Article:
Sunday, May 8, 2016

Identifying “One Wacker Drive” Souvenir Building Chicago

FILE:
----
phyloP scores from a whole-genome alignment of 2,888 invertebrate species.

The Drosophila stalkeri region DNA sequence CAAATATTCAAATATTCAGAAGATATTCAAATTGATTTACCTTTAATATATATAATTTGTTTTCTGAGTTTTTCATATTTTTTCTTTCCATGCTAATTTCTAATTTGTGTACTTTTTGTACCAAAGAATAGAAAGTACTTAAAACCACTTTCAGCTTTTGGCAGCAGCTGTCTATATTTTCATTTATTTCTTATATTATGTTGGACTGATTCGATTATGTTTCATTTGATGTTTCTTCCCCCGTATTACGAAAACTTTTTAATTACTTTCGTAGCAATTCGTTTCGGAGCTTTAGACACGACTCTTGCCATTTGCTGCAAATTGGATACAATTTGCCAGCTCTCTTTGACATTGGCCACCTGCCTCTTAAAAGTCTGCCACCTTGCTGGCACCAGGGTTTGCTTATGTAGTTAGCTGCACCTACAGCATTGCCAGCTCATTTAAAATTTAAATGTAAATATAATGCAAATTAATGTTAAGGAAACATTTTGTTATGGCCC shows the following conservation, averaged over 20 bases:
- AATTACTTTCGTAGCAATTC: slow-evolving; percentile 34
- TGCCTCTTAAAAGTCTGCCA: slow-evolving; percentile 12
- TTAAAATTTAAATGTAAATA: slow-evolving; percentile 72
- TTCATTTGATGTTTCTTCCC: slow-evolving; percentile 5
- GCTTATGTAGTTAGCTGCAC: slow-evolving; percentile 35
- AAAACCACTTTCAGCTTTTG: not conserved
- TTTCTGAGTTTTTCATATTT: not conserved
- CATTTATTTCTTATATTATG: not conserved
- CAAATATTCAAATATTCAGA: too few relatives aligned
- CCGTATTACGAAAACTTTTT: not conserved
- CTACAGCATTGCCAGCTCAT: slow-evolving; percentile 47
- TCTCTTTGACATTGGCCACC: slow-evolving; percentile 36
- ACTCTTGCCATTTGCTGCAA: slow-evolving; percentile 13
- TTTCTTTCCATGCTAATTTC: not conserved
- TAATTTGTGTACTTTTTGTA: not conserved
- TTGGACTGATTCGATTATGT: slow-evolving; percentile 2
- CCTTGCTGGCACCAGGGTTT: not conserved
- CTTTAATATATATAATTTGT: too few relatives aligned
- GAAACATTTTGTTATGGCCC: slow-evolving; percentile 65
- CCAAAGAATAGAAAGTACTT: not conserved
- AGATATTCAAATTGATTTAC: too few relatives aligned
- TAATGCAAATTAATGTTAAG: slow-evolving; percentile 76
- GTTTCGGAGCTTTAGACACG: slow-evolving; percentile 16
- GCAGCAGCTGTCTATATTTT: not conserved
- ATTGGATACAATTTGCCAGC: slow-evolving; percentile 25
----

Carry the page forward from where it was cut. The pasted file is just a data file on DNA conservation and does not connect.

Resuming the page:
I recently acquired this souvenir building and wanted to learn more about it. In the book, Monumental Miniatures, the replica is called “One Wacker Drive” (plate 64, page 30), but I couldn't find the building, nor information about it, despite hours of research. I had so many questions about the metal souvenir. Was it planned for the World’s fair, but never constructed? Perhaps the design changed and what was built is very different from the souvenir.  The souvenir has on its base the words, “A Century of Progress, Souvenir, Chicago World’s Fair 1933.” An homage to Fort Dearborn is in all four corners of the ground floor. I contacted a number of architectural and historical groups and institutions in Chicago and they had no information. Silly me, I should have gone directly to the source… the author of the aforementioned book, David Weingarten. This would have saved me hours of scouring the Internet for clues. Within minutes of my email, David replied with the answer:  “One Wacker” is, in fact, the One LaSalle Street building.  It felt like a halleluiah moment. The clouds parted and all was revealed. I feared that this souvenir could be generic and not based on a real structure. We now have the answer. However, other questions remain…why was this labeled as a souvenir of the Century of Progress, as it was not built as part of the fairgrounds? The real building was completed around the time of the start of the fair, so could it be celebrating the new building to fair-goers? Also, why the depiction of Chicago’s Fort Dearborn at the base? Not sure… do you know?  David W. has an educated guess and I tend to agree. The 1933 Chicago World’s Fair theme was a 'Century of Progress' to celebrate the city's centennial. The theme of the fair was technological innovation. The fair's motto was "Science Finds, Industry Applies, Man Adapts." Fort Dearborn was built in 1803 and by 1837 it was de-commissioned.  Perhaps, in 1830’s Fort Dearborn was an important landmark for Chicago. Then, a century later in 1930, the One LaSalle Street building was new and demonstrated Chicago’s progress. So, could this souvenir be a combination of the old and new celebrating Chicago’s history over that century? Alternatively, if the fort aspects were originally planned for the base of One North LaSalle Building, we could then put this souvenir of One LaSalle Street in the category of “As Imagined” and not “As Built” just like the St. Josephs Oratory. Or, the combination of the skyscraper and the fort were purely commemorative mash-up. Named One North LaSalle Building or One LaSalle Street Building, The real building is in the financial district of Chicago. It was for some time one of Chicago's tallest buildings. Built in 1930 by architectsKarl Vitzhum and John Burns, the streamlined skyscraper in the Art Deco style has a lavishly detailed entrance and lobby. Paraphrased from “The American Skyscraper,” 1850 – 1940: “A celebration of height, by Joseph Korom "One North LaSalle Street stands squarely in Chicago’s financial district, on the NW corner of LaSalle and Madison, helping to define that famous business corridor. This is a no-nonsense building designed to create profit for its owners, provide its tenants with functional space and impress the public at large with quality architecture. It rises effortlessly to meet the sky while employing telescoping segments. It rises 49 stories and cost $7 million, truly sobering for 1930.”

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